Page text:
Gopalakrishna Rajesh1, Banavara Narasimhamurthy Girish2, Kannan Vaidyanathan3, Menon Saumya1, Vallath Balakrishnan1
Departments of 1Gastroenterology, 2Physiology and 3Biochemistry, Amrita Institute of Medical Sciences. Cochin, Kerala, India
Received June 9th, 2010 - Accepted June 9th, 2010
Antioxidants; Cystic Fibrosis Transmembrane Conductance Regulator; Folic Acid; Homocysteine; Micronutrients; Oxidative Stress; Pancreatitis; Tropical Medicine
While there has been a spurt of interest in genetic alterations associated with pancreatitis in the past few years, interest in the role of environmental factors has largely focused on alcoholism and smoking with insufficient attention being paid to the contributions of nutritional deficiency, and the role of environmental toxins in the pathogenesis of pancreatitis. Braganza and Dormandy  argue convincingly about the role played by cytochrome P450 monooxygenases (especially CYP1A) enzyme induction by xenobiotics and the resultant oxidative stress, as also the now increasingly recognized reductive stress posed by the metabolites in initiating pancreatic injury. Their article underlines the important part played by the deficiency of methyl and thiol molecules in different stages of the progression of pancreatic damage. Furthermore, they attempt to establish a link between environmental and genetic factors and bring in a holistic view on the etiopathogenesis of chronic pancreatitis.
We have recently demonstrated lower plasma methionine levels in two cohorts of chronic pancreatitis patients; one of tropical chronic pancreatitis and the other, of alcoholic chronic pancreatitis as compared to healthy controls  which suggests that deficiency of methyl groups may be a factor in various forms of pancreatitis. Similarly, we have shown lower red cell glutathione levels in chronic pancreatitis patients with tropical chronic pancreatitis and alcoholic chronic pancreatitis, indicating deficiency of thiol molecules. In addition, we have demonstrated significantly higher levels of plasma total homocysteine in chronic pancreatitis patients than in healthy controls. Moreover, our study has shown that there is a deficiency of red cell folate in the majority of chronic pancreatitis patients, more so in tropical chronic pancreatitis; and that folate deficiency appeared to be the key factor in hyperhomocysteinemia in chronic pancreatitis patients. Whether the high plasma homocysteine levels have any pathogenetic implications through possible vascular damage in the pancreas, or merely serve as a marker of the disease, is yet to be elucidated.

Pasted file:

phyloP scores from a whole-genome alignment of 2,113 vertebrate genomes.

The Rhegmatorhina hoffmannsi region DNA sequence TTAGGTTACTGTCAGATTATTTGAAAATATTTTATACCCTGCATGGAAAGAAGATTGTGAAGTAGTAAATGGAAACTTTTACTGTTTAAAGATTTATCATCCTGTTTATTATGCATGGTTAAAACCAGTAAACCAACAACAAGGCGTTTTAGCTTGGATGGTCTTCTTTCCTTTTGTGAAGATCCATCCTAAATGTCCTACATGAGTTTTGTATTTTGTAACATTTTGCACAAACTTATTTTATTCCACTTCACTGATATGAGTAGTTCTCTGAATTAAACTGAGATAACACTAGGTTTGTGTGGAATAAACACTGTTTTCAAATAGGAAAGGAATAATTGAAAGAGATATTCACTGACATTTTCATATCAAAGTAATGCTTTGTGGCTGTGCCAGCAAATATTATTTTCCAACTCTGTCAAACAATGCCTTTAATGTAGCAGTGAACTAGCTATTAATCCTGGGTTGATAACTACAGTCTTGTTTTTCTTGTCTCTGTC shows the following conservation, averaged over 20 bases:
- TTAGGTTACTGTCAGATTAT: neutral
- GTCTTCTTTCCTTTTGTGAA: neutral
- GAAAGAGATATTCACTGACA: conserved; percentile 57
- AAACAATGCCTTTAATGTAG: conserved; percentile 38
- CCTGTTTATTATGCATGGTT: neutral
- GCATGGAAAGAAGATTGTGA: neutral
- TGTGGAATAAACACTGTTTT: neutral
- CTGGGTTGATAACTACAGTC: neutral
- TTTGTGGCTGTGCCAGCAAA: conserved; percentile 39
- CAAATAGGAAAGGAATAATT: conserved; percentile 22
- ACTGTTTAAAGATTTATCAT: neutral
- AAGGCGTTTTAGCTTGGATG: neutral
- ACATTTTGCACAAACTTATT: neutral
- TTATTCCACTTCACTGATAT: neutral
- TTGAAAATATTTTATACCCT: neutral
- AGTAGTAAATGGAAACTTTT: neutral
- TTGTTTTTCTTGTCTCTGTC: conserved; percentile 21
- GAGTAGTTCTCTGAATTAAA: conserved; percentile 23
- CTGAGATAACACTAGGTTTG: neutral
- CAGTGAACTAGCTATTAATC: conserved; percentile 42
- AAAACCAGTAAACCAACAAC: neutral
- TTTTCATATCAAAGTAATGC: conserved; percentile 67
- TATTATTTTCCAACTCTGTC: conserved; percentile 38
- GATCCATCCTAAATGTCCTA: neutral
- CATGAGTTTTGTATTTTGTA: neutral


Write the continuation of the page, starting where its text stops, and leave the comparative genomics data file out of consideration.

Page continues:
Braganza and Dormandy have made a case for nutrient supplementation in the prevention of pancreatitis in a susceptible population . We feel there is emerging evidence for long-term studies on folate supplementation in chronic pancreatitis. Apart from the liver, the pancreas is the other organ in the body which has the maximum folate content. Furthermore, folate plays a crucial role in the integrity and normal physiology of the pancreas , which becomes altered in folate deficiency . Folate plays an important role in one carbon transfer involving remethylation of homocysteine to methionine, which is a precursor of Sadenosylmethionine, a ubiquitous methyl donor. In fact, we have demonstrated that those patients who had low levels of methionine in chronic pancreatitis also had low levels of red cell folate . There is epidemiological evidence linking folate deficiency to the development of pancreatic cancer . Aberrant DNA methylation could be a leading mechanism for development of carcinogenesis in chronic pancreatitis, an area which needs closer scrutiny, as the effects of folate on DNA methylation seem to be complex .
Braganza and Dormandy have described how deficiency of methyl and thiol groups could affect cystic fibrosis transmembrane conductance regulator (CFTR) gene expression , which, apart from its effect on water and bicarbonate secretion and flushing out of the nascent pancreatic secretion into the pancreatic ductules, also interferes with apical exocytosis in the acinar cell. The latter leads to intracellular accumulation of activated trypsin resulting in cell damage in a cascading scheme. Abnormalities of the CFTR gene have been described earlier in alcoholic chronic pancreatitis and idiopathic chronic pancreatitis [7, 8] and more recently in tropical chronic pancreatitis [9, 10]. It may be worthwhile to study CFTR mutations in pancreatitis patients with folate deficiencies. Recently reported effects of steroids on CFTR mislocalisation in autoimmune pancreatitis and the possibility of CFTR mislocalisation in other forms of pancreatitis are valuable additions to the attempt to find a unifying mechanism .
The authors have no potential conflict of interest
The author has no potential conflict of interest